Debt payments at risk for colleges where auxiliary income takes a hit, Moody’s says

Dive Brief: 

  • Colleges that rely heavily on auxiliary income from sources such as housing and dining and have fewer students on campus this fall are at greater risk of losing money than schools with a wider income base, explains a new Moody’s Investors Service report.

  • Institutions that used debt to finance auxiliary facilities may struggle to make payments if revenue from those sources significantly declines, the analysts wrote. However, many schools can tap their reserves or reduce expenses to offset some of the decrease. 

  • The report highlights the pandemic’s financial toll on colleges, many of which have had to invest in campus modifications and online education as they’re losing out on key revenue. 

Dive Insight: 

Colleges stand to lose money across several auxiliary sources this academic year, including housing, athletics, dining, recreational facilities and parking. 

Four-year public institutions generally rely less on these income sources than their private counterparts in part because they can count on state appropriations to make up a share of their budgets. Moreover, only about one-third of students attending four-year publics live on campus, compared to more than half of students at four-year private institutions, the report explains. 

Yet there is considerable variation in reliance on auxiliary income among institution types, the report notes. Wheaton College, a private liberal arts school in Massachusetts, depends on auxiliaries for around 30% of its operating revenue, while nearby Tufts University, another private institution, relies on those income sources for just 6% of its budget, the report notes. 

Greater reliance on housing and other auxiliary revenue raises the stakes for the fall term. Several colleges are reporting coronavirus outbreaks after bringing students back for in-person instruction, and some are opting to switch to remote instruction and even send students home.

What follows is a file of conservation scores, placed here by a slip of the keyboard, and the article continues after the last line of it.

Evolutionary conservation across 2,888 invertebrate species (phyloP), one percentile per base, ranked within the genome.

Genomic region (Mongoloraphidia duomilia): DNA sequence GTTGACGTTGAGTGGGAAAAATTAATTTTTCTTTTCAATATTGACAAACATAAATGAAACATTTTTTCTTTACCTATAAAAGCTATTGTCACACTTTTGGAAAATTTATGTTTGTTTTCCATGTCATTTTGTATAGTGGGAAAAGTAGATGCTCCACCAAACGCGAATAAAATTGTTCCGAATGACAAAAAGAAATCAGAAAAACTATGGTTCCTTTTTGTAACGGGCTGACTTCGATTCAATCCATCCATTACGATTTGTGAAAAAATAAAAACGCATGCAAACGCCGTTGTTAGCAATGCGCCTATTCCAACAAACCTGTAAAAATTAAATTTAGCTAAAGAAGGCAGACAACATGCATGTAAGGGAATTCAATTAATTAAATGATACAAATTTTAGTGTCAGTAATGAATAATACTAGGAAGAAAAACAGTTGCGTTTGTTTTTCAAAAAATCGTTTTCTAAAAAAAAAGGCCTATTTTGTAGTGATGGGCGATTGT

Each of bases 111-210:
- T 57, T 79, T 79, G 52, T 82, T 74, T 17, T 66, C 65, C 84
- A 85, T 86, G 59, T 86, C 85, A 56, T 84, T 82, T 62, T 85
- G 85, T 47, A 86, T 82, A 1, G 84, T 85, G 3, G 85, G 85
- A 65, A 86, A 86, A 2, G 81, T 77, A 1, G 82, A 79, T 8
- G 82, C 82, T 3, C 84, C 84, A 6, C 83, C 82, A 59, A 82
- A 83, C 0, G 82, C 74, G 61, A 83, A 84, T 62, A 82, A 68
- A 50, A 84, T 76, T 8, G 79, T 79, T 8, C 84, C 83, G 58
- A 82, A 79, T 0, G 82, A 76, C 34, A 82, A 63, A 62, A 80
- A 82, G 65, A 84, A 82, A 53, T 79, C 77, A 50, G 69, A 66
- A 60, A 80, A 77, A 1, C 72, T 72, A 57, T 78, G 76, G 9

The University of North Carolina at Chapel Hill, for instance, switched to virtual classes after only one week of campus-based instruction. Officials also told students they could cancel their campus housing without penalty, potentially forgoing a large chunk of revenue. 

Several public and private institutions have since followed suit. Among those is Colorado College, which is moving classes online after the county health department required the private institution to quarantine entire residence halls and told it to expect similar actions throughout the term. 

“[W]e can’t offer a quality residential experience to our students under these circumstances,” Colorado College’s acting co-presidents wrote in a letter to the campus, adding that they would “significantly reduce” the number of students in the residence halls. 

Other institutions started out the academic year with fewer students living on campus than normally would by housing students one to a room and designating space for quarantining those who catch the coronavirus or are awaiting test results. 

In some cases, schools that bring in substantially less revenue could breach their debt covenants, which could require them to bring in a consultant or even allow the lender to request they repay the entire outstanding loan. 

“Careful treasury management and knowledge of specific provisions of bond documents are therefore of paramount importance,” the analysts wrote. 

Colleges have several tools at their disposal, however. The State University of New York, which projected as much as a $400 million operating loss in the 2020 fiscal year, recently refinanced its scheduled principal and interest payments due in the 2021 and 2022 fiscal years on debt repaid by housing revenue, the report notes.

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